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Can This Man Control Your Health Care Costs?

Posted on September 14, 2011

de la TorreRalph de la Torre is operating on the Massachusetts health care market with the same precision he used to become one the nation’s foremost heart surgeons.

Employers are hoping the patient makes a speedy recovery.

The Chairman and CEO of Steward Health Care System shocked the medical establishment in November 2010 with a deal to have private equity giant Cerberus Capital purchase six struggling Caritas Christi hospitals. For-profit Steward has since grown into the largest integrated community care organization in New England with eight hospitals, 14,000 employees and four more acquisitions scheduled to close before year-end.

Friends and colleagues say the warp-speed acceleration of Steward into a major player in the health care market reflects what the Boston Globe called the “ample ability and breathtaking ambition” of de la Torre, a doctor-turned executive who grew up the son of a Cuban-American physician in Florida. More importantly, observers say, de la Torre’s vision of a network of low-cost, high-quality community hospitals has changed the dynamics of a health care market that remains one of the most expensive in the country.

De la Torre will speak at the AIM Executive Forum this Friday at 8 a.m. at the Westin hotel in Waltham.


The growth of Steward comes as hospitals, doctors, insurers, employers and policymakers seek to control health premiums by changing the way in which health care is delivered. As Massachusetts moves to a system of global payments and integrated accountable care organizations, the community hospitals that Steward is acquiring take on newfound importance.

Can de la Torre create a new national model of delivering health care? Analysts say the fact that he choreographed an $895 million deal involving a private equity firm, a network of former Catholic hospitals, labor unions, community activists and public officials tells you all you need to know about the determination of the former chief of cardiac surgery at Beth Israel Deaconess Medical Center.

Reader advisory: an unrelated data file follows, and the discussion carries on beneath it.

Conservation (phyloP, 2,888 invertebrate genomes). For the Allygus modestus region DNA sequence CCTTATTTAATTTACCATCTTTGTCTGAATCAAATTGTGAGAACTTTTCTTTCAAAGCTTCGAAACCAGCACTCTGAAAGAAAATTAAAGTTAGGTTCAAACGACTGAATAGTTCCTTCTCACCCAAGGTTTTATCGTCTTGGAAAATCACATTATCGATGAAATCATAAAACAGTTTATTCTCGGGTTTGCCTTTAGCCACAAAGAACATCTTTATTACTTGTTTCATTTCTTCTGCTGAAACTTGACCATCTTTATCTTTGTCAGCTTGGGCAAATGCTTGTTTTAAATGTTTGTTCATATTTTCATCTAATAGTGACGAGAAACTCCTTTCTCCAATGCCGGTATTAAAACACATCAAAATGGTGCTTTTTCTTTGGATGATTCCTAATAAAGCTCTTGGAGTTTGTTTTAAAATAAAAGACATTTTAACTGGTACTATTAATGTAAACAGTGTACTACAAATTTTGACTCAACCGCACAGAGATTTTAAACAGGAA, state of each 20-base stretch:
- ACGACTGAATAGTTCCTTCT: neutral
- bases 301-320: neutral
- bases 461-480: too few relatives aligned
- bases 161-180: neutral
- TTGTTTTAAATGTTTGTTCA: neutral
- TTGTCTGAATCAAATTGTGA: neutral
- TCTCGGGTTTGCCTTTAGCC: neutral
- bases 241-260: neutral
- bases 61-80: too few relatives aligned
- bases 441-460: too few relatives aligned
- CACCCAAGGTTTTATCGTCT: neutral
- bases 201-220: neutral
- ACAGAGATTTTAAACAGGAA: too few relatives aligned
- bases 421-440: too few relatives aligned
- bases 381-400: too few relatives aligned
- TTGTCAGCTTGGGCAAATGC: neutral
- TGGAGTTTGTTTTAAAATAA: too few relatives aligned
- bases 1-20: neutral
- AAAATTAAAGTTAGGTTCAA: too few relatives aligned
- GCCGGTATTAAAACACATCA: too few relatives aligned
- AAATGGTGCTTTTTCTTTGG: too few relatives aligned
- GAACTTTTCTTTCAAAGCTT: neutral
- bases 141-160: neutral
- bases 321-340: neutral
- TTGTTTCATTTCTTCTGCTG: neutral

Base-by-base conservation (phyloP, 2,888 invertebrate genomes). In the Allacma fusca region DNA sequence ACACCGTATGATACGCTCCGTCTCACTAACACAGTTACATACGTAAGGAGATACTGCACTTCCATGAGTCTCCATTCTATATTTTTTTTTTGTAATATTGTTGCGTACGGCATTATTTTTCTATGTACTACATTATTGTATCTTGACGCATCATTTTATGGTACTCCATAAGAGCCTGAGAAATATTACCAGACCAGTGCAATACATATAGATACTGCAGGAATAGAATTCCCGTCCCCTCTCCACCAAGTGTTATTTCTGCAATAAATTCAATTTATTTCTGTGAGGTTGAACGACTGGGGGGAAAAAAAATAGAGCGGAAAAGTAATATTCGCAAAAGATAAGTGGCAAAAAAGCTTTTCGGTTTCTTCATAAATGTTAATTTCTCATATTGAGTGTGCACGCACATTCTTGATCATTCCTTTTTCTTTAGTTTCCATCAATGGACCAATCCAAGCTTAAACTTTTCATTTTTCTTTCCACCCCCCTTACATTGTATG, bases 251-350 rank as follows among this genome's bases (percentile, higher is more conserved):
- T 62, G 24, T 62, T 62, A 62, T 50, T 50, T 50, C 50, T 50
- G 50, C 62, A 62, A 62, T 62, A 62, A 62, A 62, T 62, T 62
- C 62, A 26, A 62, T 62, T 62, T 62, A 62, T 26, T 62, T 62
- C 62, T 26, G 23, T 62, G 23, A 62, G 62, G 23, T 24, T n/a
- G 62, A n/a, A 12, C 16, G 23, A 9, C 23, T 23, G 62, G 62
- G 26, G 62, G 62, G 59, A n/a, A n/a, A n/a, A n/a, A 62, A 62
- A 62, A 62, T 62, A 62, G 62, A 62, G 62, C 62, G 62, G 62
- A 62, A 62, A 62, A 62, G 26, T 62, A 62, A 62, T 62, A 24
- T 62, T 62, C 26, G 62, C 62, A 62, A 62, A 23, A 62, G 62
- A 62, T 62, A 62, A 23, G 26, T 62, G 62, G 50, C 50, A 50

Andrew Dreyfus, President and CEO of Blue Cross Blue Shield of Massachusetts calls de la Torre’s successful conclusion of the Cerberus acquisition “one of the most remarkable acts of public persuasion that we’ve seen in this community on a long time.”

In the past eight months, Steward has acquired Merrimack Valley Hospital in Haverhill and Nashoba Valley Medical Center in Ayer. The company has also signed purchase agreements for five additional hospitals – Morton Hospital and Medical Center in Taunton; Landmark Medical Center in Woonsocket, Rhode Island; Rehabilitation Hospital of Rhode Island in North Smithfield; Quincy Medical Center in Quincy; and Saints Medical Center in Lowell.

Steward facilities now total more than four million square feet and the company has committed to $270 million in construction during the next five years. Total investment in facility upgrades and renovations will hit $260 by the end of 2011.

The key question for employers is whether Steward and other providers can succeed in controlling cost by convincing patients to obtain all but the most complex medical care at community hospitals. It is the same issue identified by Attorney General Martha Coakley in a recent report that challenged employers to buy health insurance that used tiered or limited networks to direct employees to reasonably prices treatment.

De la Torre believes his plans will work.

“My goal is to fix health care,” he told The Boston Globe.